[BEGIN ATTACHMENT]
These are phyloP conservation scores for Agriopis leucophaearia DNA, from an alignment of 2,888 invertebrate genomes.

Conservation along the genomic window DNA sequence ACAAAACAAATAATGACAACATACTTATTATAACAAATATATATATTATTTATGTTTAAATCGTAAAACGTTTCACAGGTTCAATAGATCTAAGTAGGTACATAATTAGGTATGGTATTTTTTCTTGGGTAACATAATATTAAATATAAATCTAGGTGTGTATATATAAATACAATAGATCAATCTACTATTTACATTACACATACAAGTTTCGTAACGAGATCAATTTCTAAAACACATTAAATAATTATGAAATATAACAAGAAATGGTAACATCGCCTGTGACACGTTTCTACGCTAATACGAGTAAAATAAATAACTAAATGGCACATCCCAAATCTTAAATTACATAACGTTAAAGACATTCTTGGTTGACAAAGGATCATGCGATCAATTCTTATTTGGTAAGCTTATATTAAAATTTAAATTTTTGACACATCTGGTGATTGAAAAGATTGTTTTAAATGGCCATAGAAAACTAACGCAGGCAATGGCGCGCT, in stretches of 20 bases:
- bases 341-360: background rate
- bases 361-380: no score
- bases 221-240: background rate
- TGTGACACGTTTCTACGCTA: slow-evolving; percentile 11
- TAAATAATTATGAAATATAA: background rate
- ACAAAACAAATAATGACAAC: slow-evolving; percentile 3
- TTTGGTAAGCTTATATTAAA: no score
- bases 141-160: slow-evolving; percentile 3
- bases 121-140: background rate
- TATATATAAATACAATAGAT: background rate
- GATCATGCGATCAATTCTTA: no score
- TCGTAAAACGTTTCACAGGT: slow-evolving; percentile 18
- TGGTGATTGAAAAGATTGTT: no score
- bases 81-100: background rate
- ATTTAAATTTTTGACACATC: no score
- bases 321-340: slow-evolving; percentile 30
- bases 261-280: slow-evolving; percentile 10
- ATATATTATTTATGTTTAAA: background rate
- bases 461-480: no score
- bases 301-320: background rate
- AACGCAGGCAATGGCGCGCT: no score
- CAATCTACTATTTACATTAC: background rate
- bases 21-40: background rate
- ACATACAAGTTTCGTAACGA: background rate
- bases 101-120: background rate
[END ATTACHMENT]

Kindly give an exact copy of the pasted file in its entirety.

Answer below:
These are phyloP conservation scores for Agriopis leucophaearia DNA, from an alignment of 2,888 invertebrate genomes.

Conservation along the genomic window DNA sequence ACAAAACAAATAATGACAACATACTTATTATAACAAATATATATATTATTTATGTTTAAATCGTAAAACGTTTCACAGGTTCAATAGATCTAAGTAGGTACATAATTAGGTATGGTATTTTTTCTTGGGTAACATAATATTAAATATAAATCTAGGTGTGTATATATAAATACAATAGATCAATCTACTATTTACATTACACATACAAGTTTCGTAACGAGATCAATTTCTAAAACACATTAAATAATTATGAAATATAACAAGAAATGGTAACATCGCCTGTGACACGTTTCTACGCTAATACGAGTAAAATAAATAACTAAATGGCACATCCCAAATCTTAAATTACATAACGTTAAAGACATTCTTGGTTGACAAAGGATCATGCGATCAATTCTTATTTGGTAAGCTTATATTAAAATTTAAATTTTTGACACATCTGGTGATTGAAAAGATTGTTTTAAATGGCCATAGAAAACTAACGCAGGCAATGGCGCGCT, in stretches of 20 bases:
- bases 341-360: background rate
- bases 361-380: no score
- bases 221-240: background rate
- TGTGACACGTTTCTACGCTA: slow-evolving; percentile 11
- TAAATAATTATGAAATATAA: background rate
- ACAAAACAAATAATGACAAC: slow-evolving; percentile 3
- TTTGGTAAGCTTATATTAAA: no score
- bases 141-160: slow-evolving; percentile 3
- bases 121-140: background rate
- TATATATAAATACAATAGAT: background rate
- GATCATGCGATCAATTCTTA: no score
- TCGTAAAACGTTTCACAGGT: slow-evolving; percentile 18
- TGGTGATTGAAAAGATTGTT: no score
- bases 81-100: background rate
- ATTTAAATTTTTGACACATC: no score
- bases 321-340: slow-evolving; percentile 30
- bases 261-280: slow-evolving; percentile 10
- ATATATTATTTATGTTTAAA: background rate
- bases 461-480: no score
- bases 301-320: background rate
- AACGCAGGCAATGGCGCGCT: no score
- CAATCTACTATTTACATTAC: background rate
- bases 21-40: background rate
- ACATACAAGTTTCGTAACGA: background rate
- bases 101-120: background rate